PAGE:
Bad Luck and Trouble is one of a series of thrillers starring the heroic loner, Reacher. I have never read anything by Lee Child before and only came across this as it was part of a compilation of 4 novels in a free book I received via a book club as part of the introductory offer. Sometimes, such gifts prove more serendipitous than expected. This was one such occasion.
I thoroughly enjoyed the story and found it difficult to put down. I’ve never lived in the USA, have no experience of the US military, don’t gamble in casinos, and I live a happily married life with a wonderful wife and daughter. So, on the face of it, I have no points of contact with the protagonist. But Child has a way of making his hero into a well-rounded human, almost in spite of his rough tough exterior. This isn’t the formulaic easiness of the soft-centred giant. Reacher is considerably more complex. He’s a man with principles and, although he can act with necessary brutality and kill in ways that seem almost casual, beneath this toughness lies a moral mind and heart that takes a no-nonsense approach to the realities of life. He is an honest hero, honest even with himself most of the time, an unusual human trait.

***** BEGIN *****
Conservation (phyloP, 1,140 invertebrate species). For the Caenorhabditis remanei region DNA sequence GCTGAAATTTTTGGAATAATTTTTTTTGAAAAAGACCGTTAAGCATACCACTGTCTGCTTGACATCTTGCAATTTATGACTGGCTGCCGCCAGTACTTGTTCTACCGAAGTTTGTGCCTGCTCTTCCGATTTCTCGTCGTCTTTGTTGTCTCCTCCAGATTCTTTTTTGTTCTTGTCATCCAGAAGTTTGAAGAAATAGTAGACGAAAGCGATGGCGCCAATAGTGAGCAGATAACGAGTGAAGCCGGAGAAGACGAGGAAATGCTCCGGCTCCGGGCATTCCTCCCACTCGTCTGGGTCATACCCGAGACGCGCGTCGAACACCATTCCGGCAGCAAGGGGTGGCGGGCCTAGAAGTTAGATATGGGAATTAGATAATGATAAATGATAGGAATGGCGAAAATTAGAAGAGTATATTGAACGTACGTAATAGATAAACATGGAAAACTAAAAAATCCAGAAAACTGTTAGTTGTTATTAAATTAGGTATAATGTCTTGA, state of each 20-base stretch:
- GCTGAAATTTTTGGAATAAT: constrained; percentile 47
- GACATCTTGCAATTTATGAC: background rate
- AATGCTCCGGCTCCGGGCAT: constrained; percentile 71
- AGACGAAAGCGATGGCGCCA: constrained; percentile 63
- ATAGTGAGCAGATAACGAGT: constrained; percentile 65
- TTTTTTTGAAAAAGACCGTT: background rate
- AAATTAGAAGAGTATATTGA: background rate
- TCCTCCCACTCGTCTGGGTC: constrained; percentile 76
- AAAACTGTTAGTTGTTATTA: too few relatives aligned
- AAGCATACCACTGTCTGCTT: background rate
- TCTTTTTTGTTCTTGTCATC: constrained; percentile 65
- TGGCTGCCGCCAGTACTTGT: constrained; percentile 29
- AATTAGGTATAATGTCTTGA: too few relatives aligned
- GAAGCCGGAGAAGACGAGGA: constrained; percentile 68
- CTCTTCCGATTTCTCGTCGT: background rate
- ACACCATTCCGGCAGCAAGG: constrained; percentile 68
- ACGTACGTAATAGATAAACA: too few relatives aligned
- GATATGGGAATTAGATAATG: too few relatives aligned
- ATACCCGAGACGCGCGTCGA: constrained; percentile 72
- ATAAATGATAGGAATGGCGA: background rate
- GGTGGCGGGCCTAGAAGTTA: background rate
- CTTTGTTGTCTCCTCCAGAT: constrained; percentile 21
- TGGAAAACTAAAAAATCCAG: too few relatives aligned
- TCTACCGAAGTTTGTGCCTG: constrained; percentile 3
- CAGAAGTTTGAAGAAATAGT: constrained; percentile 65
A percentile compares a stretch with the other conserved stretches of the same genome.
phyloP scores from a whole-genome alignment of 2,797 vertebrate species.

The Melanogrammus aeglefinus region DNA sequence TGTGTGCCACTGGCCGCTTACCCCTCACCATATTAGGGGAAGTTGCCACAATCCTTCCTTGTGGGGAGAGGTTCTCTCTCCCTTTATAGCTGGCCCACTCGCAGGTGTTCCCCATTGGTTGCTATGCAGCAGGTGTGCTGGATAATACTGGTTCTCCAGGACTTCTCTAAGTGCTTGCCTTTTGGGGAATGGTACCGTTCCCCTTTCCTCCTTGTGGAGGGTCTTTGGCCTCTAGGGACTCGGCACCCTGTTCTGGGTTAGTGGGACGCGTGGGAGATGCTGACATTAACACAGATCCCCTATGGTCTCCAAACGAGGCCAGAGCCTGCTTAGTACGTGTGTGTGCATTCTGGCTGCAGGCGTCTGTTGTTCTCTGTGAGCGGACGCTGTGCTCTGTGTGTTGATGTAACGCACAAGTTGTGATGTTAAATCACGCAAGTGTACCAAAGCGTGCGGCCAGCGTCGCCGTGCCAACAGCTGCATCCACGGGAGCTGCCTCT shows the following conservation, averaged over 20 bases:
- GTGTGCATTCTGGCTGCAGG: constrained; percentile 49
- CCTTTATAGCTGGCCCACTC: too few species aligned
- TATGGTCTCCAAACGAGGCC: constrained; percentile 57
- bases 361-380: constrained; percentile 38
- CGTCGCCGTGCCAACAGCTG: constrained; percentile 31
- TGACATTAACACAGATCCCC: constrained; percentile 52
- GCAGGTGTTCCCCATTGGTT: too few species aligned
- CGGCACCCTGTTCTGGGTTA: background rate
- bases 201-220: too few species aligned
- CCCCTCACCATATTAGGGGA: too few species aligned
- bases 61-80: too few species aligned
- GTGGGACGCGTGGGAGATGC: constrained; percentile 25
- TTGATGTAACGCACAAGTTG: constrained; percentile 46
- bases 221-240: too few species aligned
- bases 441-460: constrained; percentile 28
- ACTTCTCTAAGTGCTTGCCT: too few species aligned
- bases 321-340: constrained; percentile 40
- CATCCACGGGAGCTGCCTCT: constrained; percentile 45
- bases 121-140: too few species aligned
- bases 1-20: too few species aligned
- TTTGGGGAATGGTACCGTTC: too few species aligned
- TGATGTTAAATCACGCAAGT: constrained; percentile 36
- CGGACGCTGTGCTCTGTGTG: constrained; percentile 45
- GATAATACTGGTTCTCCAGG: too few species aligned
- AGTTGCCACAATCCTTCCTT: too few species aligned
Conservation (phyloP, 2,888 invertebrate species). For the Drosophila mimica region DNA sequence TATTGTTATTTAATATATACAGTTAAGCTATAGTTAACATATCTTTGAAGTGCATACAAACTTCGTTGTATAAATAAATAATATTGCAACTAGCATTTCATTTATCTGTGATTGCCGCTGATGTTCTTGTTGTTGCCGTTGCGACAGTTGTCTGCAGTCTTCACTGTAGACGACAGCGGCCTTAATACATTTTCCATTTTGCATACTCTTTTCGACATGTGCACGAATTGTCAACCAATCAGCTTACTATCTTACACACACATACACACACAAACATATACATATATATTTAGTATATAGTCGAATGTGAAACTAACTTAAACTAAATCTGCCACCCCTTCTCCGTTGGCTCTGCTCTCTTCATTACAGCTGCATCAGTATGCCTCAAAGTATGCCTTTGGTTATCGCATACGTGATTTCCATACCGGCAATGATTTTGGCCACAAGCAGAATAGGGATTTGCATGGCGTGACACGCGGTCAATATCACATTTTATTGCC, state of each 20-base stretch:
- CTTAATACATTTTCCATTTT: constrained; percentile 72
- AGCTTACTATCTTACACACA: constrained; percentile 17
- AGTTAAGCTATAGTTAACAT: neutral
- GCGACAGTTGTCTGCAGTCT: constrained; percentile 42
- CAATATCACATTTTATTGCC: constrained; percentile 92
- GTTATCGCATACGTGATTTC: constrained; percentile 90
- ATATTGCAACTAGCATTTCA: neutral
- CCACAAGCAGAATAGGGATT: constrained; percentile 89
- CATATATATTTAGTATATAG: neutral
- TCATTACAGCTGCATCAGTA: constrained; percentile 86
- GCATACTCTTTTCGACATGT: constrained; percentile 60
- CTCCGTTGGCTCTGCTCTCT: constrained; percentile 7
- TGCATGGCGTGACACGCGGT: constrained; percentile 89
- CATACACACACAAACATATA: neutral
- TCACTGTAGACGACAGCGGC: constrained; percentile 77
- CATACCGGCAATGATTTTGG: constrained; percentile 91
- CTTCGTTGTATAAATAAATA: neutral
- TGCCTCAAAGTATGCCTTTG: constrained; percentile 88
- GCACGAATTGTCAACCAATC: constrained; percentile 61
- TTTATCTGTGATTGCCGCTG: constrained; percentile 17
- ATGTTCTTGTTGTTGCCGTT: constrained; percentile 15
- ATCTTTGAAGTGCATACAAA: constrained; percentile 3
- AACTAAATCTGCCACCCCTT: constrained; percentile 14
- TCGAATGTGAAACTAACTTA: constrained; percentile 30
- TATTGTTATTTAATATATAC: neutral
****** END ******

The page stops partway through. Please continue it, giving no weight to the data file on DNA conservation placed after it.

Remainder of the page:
I won’t attempt to give a synopsis of the novel, though the plot could be outlined in a page. The whole point of a thriller is the way the plot takes the reader through the various barriers to success, or failure, and pits the hero against odds most would find impossible. It’s a piece of fun escapism. But, in common with many of the better written thrillers, this one has an underlying theme of morality, a concern with right and wrong. Child avoids those excesses so prevalent in the genre; the easy solutions to complex problems, the ready subjugation of moral considerations in the name of expediency or plot development. He eschews such lazy routes to denouement and instead employs real dilemmas and proper human concerns in resolving the issues raised by the story.
His characters, the protagonists, are well drawn and we know enough about them to understand their motives and actions. The villains could be seen as a little stereotypical, a little lacking in depth of development. But, hell, we’re reading this to root for the good guys, aren’t we? So bad villains are acceptable. I don’t read thrillers for detailed explanation of character; like most readers, I pick up a thriller to be entertained, to be taken on a wild ride of escapism. And Child delivers.
Would I recommend the book? Without doubt. And I’ll be reading more of this author’s work, once I’ve read the 180 titles in my ‘to read’ list!